I don't record audio with my demos – I've never hit a situation where I would need the sound from the machine I'm recording. So I tend to configure my screen recorder to not record audio at all. That reduces file sizes for the raw recordings a bit – and the overall lack of sound makes editing easer, as it means I don't have to worry about what effect my edits have on the sound.

To do the recordings I have used two bits of software. Historically I've used SnagIt for all the recording. It has a convenient "only record a particular bit of my desktop" feature that snaps to the underlying Windows Controls. That makes recording just my RDP window at the right size easy. However I've found the recent releases of SnagIt have some significant bugs around audio on my laptop. Trying to record with no audio often leads to a crash caused by it not being able to connect to an audio stream. I can make it work – but it's more of a faff. So I've been experimenting with using Open Broadcaster instead. This is great for "I want tor record my presentation for YouTube" as it works really easily for recording full screens, overlaying webcams and the like. But it's less useful for recording demo fragments.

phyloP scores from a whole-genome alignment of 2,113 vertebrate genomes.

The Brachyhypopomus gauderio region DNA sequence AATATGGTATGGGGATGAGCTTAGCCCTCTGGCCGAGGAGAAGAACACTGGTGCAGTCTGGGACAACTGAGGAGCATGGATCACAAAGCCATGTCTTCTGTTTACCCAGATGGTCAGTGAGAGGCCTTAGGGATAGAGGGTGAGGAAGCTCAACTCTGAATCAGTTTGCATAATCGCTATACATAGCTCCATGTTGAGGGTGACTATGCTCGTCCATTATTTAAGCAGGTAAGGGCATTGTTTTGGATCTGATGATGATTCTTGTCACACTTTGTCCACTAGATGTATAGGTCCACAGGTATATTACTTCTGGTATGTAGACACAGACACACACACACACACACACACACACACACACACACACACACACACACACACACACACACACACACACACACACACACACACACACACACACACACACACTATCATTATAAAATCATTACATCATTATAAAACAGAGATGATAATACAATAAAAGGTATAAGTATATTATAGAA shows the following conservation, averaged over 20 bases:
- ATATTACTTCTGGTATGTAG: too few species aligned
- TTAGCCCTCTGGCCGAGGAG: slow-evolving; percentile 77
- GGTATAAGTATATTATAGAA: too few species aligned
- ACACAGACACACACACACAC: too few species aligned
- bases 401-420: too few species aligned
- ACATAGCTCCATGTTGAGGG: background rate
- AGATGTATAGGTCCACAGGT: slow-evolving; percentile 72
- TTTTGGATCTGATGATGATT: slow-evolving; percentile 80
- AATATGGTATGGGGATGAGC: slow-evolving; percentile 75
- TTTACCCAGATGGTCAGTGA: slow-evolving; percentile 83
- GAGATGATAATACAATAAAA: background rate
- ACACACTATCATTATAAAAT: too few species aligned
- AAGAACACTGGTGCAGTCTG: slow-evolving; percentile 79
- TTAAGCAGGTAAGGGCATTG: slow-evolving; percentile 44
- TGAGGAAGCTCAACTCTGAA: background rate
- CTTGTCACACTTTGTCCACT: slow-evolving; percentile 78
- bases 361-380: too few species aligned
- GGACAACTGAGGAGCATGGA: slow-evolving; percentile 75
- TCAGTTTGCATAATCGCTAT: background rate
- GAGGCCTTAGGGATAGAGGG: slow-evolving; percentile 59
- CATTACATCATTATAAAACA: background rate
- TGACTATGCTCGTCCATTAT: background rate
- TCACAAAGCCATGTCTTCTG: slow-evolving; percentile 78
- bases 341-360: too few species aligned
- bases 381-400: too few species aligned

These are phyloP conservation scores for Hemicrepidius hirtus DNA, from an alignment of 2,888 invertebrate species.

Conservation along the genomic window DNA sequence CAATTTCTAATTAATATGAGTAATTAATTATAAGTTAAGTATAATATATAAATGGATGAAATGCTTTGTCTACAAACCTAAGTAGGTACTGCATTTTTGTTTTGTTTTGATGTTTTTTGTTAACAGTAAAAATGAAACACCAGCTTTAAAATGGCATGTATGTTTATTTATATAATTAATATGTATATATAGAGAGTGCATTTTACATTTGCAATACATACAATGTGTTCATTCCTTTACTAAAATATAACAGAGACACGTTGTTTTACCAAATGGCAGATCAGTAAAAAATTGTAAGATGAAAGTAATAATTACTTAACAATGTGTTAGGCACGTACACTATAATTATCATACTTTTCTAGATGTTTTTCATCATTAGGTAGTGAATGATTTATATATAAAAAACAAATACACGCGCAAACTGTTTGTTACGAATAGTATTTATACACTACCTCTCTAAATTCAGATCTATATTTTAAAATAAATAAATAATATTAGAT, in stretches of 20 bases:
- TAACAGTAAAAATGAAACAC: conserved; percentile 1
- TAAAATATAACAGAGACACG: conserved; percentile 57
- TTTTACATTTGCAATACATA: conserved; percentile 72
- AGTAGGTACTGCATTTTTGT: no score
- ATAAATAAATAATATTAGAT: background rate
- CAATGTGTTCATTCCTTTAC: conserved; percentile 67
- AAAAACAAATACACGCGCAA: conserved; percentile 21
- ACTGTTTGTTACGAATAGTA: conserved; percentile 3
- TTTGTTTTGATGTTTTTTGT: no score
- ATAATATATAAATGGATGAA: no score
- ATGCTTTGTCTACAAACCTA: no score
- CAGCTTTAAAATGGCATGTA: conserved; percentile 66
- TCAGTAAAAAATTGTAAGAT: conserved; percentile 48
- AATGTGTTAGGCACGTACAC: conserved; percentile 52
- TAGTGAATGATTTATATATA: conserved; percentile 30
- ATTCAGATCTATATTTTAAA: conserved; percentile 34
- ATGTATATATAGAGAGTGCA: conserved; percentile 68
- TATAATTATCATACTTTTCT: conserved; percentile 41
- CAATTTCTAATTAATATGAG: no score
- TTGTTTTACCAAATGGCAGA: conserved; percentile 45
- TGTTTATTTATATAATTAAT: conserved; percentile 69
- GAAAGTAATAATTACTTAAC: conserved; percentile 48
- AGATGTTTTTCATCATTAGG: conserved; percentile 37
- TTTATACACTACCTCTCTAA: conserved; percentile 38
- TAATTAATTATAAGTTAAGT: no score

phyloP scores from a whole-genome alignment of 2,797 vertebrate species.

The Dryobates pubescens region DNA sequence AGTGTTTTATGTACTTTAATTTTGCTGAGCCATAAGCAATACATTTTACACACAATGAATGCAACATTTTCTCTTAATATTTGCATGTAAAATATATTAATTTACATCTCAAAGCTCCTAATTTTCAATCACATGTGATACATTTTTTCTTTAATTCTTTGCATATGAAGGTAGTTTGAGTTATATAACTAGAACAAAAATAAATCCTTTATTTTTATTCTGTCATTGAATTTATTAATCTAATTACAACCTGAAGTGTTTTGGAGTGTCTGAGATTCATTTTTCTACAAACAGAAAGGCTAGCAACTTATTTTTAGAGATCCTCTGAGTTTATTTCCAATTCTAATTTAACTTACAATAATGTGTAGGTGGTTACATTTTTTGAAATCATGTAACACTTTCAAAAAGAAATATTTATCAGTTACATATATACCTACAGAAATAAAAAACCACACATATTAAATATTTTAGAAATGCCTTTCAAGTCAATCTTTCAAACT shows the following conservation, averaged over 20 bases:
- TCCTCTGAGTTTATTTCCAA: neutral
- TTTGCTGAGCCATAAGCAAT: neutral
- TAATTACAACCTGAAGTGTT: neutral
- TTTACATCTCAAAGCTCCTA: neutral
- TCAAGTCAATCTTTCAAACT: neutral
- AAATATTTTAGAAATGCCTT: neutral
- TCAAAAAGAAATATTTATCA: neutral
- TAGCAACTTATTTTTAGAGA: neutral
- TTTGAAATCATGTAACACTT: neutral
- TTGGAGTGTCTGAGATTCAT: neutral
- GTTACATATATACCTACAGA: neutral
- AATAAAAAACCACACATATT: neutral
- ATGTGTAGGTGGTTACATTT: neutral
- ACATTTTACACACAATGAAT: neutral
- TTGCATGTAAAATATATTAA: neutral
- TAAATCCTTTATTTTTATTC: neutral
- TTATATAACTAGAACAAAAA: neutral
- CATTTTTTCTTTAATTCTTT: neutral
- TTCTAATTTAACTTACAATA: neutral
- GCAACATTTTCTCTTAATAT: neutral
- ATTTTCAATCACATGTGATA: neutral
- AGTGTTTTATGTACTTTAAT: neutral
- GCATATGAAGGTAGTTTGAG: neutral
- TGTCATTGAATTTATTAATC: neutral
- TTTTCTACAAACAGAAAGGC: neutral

4) Edit demo

For years I've been doing this bit in Photoshop, as it was the best bit of video editing software I had access to – despite it not being specifically for video. But I'm looking at some alternatives now, to see if there are better things I could be using – the free version of DaVinci Resolve shows some promise.

The first editing task is to get rid of any start / finish delay or messing about around the recording, and then I'll break up the file(s) roughly by the set of slides I'm planning to have. From there, the bit of recording for each slide needs editing to fit into the right time slot.